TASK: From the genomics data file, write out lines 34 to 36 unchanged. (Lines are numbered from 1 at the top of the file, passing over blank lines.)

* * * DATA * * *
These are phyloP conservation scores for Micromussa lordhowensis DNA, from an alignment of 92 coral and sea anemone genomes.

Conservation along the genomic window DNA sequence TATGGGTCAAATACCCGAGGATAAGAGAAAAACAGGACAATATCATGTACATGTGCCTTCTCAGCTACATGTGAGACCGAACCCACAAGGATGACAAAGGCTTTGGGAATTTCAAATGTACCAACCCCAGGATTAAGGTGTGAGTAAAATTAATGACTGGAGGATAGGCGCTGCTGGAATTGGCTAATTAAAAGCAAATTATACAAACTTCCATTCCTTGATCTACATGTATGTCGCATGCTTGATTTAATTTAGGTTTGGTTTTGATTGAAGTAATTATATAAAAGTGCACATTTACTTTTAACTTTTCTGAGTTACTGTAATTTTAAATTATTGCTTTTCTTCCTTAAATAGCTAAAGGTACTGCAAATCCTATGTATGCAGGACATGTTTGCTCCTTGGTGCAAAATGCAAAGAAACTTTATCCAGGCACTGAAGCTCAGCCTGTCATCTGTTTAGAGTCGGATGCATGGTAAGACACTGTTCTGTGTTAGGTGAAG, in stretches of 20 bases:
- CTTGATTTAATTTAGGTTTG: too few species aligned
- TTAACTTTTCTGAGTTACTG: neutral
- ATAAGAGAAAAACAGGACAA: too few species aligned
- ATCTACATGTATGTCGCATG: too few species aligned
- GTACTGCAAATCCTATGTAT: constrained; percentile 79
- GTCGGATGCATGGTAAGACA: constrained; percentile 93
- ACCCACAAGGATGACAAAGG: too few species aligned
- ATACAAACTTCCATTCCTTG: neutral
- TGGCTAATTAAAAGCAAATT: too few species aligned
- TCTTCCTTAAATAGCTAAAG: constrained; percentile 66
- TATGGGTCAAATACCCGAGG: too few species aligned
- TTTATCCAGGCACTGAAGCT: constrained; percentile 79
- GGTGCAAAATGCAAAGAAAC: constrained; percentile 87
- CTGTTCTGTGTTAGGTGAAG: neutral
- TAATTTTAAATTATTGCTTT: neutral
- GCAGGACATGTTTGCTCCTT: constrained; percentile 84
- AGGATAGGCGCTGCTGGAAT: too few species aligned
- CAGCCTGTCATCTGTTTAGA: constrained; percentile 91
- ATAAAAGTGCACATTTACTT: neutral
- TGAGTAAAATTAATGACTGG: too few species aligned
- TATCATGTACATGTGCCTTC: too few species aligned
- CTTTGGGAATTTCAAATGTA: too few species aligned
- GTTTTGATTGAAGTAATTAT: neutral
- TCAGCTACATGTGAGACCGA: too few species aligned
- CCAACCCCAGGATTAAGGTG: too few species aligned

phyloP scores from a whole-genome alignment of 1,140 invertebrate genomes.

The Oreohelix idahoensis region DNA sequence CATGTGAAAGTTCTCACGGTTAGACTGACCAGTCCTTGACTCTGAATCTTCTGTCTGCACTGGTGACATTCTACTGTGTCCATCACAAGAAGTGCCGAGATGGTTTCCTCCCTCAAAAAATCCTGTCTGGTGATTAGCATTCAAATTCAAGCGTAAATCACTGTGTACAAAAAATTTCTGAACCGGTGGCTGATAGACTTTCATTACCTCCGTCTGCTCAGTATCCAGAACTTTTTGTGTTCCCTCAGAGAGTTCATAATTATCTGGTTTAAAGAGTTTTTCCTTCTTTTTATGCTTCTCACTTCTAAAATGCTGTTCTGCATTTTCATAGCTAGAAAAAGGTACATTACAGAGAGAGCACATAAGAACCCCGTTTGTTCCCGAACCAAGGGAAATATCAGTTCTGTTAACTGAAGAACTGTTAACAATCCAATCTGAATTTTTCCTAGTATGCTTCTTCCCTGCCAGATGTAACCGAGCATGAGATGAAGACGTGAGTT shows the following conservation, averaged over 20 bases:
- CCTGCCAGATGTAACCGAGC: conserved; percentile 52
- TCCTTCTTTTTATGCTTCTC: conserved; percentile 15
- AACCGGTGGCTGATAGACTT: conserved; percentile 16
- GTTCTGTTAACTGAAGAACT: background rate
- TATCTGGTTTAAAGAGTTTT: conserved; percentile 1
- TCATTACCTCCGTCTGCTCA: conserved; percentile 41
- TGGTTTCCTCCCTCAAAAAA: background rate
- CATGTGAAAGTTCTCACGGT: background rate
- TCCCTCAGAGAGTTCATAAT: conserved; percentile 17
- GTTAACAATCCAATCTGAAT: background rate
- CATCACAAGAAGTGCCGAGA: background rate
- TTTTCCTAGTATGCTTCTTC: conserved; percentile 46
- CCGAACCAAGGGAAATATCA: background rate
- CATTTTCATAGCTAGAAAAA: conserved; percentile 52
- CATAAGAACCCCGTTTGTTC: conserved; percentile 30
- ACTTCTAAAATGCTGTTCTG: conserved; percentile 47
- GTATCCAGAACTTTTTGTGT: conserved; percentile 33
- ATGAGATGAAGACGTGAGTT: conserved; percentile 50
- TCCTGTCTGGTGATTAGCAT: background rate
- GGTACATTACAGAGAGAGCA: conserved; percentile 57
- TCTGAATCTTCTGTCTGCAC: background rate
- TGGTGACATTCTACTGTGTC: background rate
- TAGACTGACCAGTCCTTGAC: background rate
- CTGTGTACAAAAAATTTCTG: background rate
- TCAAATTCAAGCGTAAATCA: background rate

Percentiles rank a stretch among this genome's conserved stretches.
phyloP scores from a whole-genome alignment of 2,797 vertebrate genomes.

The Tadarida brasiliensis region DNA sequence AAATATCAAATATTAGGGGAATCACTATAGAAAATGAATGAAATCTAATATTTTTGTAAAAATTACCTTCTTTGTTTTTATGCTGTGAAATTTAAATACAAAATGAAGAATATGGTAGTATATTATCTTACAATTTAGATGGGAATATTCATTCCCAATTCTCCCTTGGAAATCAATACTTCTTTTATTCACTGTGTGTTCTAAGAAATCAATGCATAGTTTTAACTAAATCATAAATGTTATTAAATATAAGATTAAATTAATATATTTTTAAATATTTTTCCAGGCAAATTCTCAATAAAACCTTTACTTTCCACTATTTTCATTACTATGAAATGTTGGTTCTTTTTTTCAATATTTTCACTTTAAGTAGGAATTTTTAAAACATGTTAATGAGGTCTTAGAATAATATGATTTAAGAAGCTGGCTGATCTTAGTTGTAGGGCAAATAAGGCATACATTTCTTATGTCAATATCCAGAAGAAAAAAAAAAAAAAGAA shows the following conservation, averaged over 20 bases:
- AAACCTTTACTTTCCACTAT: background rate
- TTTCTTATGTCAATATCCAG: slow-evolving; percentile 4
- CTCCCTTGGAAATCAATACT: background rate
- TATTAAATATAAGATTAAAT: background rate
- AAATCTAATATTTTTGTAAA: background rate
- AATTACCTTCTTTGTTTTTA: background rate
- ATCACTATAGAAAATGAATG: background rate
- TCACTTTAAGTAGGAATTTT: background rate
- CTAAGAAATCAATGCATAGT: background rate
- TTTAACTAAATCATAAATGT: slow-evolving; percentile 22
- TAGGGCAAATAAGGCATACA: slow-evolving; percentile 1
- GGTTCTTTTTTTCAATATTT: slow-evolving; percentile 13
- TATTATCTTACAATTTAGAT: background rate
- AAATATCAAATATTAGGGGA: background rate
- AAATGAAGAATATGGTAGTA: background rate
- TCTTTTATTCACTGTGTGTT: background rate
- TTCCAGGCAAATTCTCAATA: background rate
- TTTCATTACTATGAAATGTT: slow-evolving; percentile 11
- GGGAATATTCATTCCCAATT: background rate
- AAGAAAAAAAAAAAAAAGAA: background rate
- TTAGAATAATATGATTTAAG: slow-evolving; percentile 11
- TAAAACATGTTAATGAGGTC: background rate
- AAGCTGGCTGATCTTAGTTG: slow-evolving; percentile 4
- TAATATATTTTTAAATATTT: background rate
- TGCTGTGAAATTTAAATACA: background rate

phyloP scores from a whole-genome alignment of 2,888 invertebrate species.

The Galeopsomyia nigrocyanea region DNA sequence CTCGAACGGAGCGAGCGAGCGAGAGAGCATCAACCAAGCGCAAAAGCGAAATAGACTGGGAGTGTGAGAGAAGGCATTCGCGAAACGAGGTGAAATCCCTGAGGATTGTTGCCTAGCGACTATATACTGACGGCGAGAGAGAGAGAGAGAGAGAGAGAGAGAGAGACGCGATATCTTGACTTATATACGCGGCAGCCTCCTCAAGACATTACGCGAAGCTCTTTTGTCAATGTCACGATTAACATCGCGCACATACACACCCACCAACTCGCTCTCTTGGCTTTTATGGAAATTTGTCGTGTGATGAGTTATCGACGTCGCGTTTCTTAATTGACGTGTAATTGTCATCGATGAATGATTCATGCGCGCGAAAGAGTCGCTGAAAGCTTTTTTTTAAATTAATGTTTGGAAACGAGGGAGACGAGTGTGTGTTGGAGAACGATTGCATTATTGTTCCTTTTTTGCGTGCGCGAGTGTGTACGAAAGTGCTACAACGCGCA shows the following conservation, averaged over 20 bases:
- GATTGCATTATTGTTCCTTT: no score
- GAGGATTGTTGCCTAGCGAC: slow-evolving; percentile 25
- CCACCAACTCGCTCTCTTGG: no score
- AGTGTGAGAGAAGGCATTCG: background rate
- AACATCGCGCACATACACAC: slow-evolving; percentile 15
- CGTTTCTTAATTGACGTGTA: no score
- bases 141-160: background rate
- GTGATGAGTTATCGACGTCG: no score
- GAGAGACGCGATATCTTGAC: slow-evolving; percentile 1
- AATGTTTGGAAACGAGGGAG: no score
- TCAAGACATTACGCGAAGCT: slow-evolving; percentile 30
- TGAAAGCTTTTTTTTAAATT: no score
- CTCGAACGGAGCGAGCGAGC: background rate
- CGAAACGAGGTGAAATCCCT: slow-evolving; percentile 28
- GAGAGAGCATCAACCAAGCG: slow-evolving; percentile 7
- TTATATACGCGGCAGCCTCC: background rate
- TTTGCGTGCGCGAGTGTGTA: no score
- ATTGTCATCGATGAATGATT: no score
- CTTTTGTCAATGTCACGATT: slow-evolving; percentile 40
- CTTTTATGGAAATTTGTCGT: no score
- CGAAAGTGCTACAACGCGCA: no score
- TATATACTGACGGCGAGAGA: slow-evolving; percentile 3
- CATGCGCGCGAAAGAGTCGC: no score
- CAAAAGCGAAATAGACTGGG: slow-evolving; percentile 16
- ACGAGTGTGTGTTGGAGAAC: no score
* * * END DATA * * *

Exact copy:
- TATCTGGTTTAAAGAGTTTT: conserved; percentile 1
- TCATTACCTCCGTCTGCTCA: conserved; percentile 41
- TGGTTTCCTCCCTCAAAAAA: background rate